Not more of the Samo . . .
For the past few months, the socially conscious scribble-scrabble of ’80s art
sensation Jean-Michel Basquiat has packed in a similarly excessive crowd
at the Museum of Contemporary Art — most notably at its Saturday Night
Vision events. These weekly parties — which featured screenings of Julian
Schnabel’s Basquiat biopic, hip-hop karaoke, and DJ sets from Grandmaster
Flash,Kinky,DJ Nobody and Sonic Youth’s Thurston Moore
— attracted the likes of Drew Barrymore and her Fab beau, Heather
Graham, Billy Zane, Zack de la Rocha, Frankie Muniz and
Beastie Boy Mike D. But Basquiat went bye-bye last weekend, and we joineddawdlers
to get one last look at the Warhol cohort’s frantic, graffiti-inspired works (from
early days as homeless tagger “Samo” to his later doped-out mega-pieces). Friday,
Anthem mag’s bash unveiled Reebok’s latest bid to commodify street/hip-hop
culture: limited-edition Basquiat kicks going for $140, in a sneaker-sexist selection
of biggie men’s-only sizes. [Now that dead guys can do corporate sponsorships
and everything, maybe Kurt Cobain could help Guitar Center “hip” up its image,
too.—ed.] The following eve marked the final after-dark showing, with DJs
Michael Stock and Benjamin White from the Echo’s hot new Sunday
promotion Part Time Punks,who’re actually full time if ya ask us.
Stock’s a filmmaker currently working on a BBC doc about Joy Division,
and White’s an Amoeba Records vinyl expert and member of improv-rockers
Go Go Airheart.
Thrills and Pills
While the Basquiat show kinda glossed over the obviously drug-induced nature of his work, MOCA more than acknowledges the relationship between art and mind-altering substances at its newest presentation, “Ecstasy: In and About Altered States” at the Geffen Contemporary in Little Tokyo. After nodding out (in a good way) to BRMC’s moody set at the Fonda Saturday (along with Goo Goo Doll Johnny Reznick!?) we popped into the show’s members-only opening, where DJ Sandra Collins was outside spinning electro in seriously rave-y surroundings (trippy video screens, blow-up furniture for lounging, buckets of Good & Plenty, which not so coincidentally look like ’ludes). The whole thing took Nightranger back to the mid-’90s, when map points, rickety warehouses and nitrous balloons made for a good time at undergrounds like Under the Paw Paw Patch. The exhibits’ installations only enhanced the effect, with magic-mushroom imagery, flashing lights and rainbow confetti. Helpful hint: Don’t go to this one sober like we did!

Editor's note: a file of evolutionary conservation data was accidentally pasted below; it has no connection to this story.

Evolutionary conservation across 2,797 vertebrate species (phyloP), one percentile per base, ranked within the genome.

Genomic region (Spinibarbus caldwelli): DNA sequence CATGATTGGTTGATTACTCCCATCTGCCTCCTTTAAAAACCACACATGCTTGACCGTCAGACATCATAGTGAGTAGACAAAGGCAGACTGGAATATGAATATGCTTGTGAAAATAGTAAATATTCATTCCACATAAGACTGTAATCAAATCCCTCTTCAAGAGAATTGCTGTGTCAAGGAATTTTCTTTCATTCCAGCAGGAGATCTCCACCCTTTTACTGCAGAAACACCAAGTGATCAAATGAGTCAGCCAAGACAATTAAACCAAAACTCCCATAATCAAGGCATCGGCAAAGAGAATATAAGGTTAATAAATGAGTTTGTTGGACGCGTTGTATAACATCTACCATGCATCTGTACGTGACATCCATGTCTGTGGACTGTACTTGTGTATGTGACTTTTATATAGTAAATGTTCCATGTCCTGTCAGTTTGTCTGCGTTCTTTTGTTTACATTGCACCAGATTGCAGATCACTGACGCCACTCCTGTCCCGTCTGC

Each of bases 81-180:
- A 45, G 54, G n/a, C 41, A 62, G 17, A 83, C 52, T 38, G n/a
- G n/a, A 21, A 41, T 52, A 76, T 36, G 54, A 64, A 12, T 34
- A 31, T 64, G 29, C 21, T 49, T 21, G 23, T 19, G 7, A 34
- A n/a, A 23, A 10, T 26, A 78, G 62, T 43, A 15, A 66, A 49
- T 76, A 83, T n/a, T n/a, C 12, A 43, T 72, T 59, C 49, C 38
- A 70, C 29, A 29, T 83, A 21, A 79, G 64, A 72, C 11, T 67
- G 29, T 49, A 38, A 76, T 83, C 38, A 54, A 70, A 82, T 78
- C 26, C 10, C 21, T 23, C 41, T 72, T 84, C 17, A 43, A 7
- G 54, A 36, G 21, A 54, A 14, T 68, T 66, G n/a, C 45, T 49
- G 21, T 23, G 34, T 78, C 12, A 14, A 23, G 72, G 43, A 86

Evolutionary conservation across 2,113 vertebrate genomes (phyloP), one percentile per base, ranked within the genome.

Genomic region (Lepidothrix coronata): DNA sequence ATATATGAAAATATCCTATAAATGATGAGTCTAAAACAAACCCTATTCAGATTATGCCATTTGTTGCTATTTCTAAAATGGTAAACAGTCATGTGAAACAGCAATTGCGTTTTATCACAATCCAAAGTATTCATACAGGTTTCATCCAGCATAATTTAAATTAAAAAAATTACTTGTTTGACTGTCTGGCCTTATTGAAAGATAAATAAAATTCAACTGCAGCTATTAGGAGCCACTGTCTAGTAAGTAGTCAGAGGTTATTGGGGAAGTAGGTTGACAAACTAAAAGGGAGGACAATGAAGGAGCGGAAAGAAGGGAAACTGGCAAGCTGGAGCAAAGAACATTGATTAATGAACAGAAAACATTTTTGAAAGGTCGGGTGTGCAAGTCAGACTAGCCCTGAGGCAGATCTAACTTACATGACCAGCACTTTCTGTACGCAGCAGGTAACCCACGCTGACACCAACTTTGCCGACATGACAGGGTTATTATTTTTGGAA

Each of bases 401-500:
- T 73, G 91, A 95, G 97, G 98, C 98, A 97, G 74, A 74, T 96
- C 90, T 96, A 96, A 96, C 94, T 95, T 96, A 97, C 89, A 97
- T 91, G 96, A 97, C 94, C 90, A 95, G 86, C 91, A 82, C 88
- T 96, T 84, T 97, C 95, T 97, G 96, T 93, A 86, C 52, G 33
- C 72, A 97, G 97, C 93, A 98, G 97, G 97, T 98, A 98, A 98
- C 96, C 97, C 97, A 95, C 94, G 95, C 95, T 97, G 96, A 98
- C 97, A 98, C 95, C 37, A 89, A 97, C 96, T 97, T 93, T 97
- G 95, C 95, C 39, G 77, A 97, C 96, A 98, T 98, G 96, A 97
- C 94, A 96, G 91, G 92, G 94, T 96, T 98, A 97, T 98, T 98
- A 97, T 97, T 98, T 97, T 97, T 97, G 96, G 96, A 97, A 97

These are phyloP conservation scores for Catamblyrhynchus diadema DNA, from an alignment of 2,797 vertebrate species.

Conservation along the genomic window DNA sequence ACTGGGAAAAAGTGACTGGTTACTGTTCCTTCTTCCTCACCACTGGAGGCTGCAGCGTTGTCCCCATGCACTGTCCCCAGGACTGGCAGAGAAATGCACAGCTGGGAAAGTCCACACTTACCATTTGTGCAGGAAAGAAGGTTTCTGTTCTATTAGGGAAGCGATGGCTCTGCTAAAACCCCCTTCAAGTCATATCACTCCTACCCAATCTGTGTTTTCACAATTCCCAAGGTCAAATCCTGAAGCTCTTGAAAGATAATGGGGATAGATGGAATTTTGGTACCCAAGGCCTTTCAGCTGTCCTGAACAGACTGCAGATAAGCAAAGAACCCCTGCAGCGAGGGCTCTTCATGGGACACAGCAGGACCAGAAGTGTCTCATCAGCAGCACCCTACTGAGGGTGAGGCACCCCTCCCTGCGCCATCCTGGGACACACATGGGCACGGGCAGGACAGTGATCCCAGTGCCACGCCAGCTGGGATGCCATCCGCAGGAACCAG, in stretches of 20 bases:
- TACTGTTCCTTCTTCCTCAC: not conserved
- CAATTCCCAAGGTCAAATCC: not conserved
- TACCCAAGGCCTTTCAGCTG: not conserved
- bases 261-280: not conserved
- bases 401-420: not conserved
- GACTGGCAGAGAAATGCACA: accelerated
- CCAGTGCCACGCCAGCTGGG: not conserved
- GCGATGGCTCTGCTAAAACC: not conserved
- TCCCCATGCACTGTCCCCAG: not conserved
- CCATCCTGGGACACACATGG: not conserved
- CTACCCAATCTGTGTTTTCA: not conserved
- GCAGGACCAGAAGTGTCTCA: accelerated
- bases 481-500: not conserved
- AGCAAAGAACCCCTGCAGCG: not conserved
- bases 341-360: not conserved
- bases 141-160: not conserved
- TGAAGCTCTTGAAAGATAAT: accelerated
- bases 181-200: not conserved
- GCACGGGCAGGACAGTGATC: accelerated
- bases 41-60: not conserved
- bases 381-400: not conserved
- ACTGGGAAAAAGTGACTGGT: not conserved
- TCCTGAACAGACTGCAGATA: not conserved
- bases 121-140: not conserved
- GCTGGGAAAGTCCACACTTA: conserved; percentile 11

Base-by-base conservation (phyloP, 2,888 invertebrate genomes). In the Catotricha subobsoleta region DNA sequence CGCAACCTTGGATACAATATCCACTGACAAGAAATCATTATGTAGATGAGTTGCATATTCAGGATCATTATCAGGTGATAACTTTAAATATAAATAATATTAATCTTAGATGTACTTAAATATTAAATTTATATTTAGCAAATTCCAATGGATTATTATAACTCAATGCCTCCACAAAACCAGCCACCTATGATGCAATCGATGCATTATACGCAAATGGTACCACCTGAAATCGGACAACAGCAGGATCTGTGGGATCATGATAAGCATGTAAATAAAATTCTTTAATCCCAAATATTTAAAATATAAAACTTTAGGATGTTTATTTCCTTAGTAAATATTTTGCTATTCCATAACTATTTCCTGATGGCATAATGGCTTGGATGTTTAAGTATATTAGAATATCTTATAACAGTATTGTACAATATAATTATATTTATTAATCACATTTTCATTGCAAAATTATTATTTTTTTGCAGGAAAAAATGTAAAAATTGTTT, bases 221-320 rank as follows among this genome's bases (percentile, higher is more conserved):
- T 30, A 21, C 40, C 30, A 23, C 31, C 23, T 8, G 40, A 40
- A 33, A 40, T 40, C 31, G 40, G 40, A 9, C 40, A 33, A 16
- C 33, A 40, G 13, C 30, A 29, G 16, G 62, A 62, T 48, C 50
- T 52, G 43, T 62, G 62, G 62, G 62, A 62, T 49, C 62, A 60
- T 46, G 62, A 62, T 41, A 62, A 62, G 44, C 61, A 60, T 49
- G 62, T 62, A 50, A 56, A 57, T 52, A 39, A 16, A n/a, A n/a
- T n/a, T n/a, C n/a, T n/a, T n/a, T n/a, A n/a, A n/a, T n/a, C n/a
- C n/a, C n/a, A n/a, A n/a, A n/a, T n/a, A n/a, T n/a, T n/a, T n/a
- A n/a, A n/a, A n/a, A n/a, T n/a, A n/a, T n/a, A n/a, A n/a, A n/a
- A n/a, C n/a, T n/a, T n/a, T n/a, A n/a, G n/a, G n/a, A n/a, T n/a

In gloomier news, fans of the S&M-ish smackdown Club Dungeon at AD have been gettin’ conflicting e-mails the past couple of weeks — some saying the club is closed and others saying it ain’t. Turns out promoters Michael Stewart and Bruce Perdew (a.k.a. The Evil Club Empire) have parted ways with DJ Courtney — and, judging from goth chat-room gossip, not too amicably. Courtney will continue the club for the moment; this dark duel is sure to heat up again come Halloween when ECE’s Perversion-style hellfest at Boardner’s goes head-to-head with Courtney’s Bondage Ball at Avalon — each hoping to scare up the biggest bunch o’ bondage babes. Boo!
Not more of the Samo . . .